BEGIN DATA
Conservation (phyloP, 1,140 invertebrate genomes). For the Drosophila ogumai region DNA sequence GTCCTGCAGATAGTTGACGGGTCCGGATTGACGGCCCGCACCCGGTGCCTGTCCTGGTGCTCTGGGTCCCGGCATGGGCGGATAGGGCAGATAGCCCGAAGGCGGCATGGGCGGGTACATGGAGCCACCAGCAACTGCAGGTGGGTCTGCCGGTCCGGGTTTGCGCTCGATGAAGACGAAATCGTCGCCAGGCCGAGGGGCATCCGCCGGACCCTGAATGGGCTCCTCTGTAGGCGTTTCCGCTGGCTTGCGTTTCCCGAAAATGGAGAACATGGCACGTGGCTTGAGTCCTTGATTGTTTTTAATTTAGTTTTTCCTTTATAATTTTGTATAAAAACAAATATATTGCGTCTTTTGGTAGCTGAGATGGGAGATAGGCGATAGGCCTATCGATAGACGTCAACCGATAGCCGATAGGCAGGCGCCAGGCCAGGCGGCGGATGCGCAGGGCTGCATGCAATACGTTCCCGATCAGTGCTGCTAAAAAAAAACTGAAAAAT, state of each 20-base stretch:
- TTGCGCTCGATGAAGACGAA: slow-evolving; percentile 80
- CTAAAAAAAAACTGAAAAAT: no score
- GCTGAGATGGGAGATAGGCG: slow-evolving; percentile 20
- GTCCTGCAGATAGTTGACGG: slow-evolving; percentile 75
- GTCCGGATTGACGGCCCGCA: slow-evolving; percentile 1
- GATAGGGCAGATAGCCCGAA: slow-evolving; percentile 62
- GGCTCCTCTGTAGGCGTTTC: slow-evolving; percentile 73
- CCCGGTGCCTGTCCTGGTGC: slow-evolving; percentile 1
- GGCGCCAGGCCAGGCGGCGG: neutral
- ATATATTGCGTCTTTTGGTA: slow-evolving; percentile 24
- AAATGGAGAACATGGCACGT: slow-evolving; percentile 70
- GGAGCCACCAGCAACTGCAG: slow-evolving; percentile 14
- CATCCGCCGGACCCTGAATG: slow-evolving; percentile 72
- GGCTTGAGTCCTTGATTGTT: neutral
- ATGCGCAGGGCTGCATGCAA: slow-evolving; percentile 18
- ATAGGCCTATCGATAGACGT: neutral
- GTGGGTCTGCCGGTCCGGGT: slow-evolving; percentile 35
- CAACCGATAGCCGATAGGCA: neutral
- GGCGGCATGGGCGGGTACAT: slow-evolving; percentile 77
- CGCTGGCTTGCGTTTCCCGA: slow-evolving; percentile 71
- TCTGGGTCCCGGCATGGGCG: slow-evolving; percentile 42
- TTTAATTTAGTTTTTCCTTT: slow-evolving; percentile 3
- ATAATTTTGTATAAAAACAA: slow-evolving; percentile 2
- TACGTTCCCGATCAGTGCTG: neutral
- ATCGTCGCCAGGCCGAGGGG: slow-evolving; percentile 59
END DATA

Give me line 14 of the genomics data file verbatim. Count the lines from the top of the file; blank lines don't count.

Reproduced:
- CATCCGCCGGACCCTGAATG: slow-evolving; percentile 72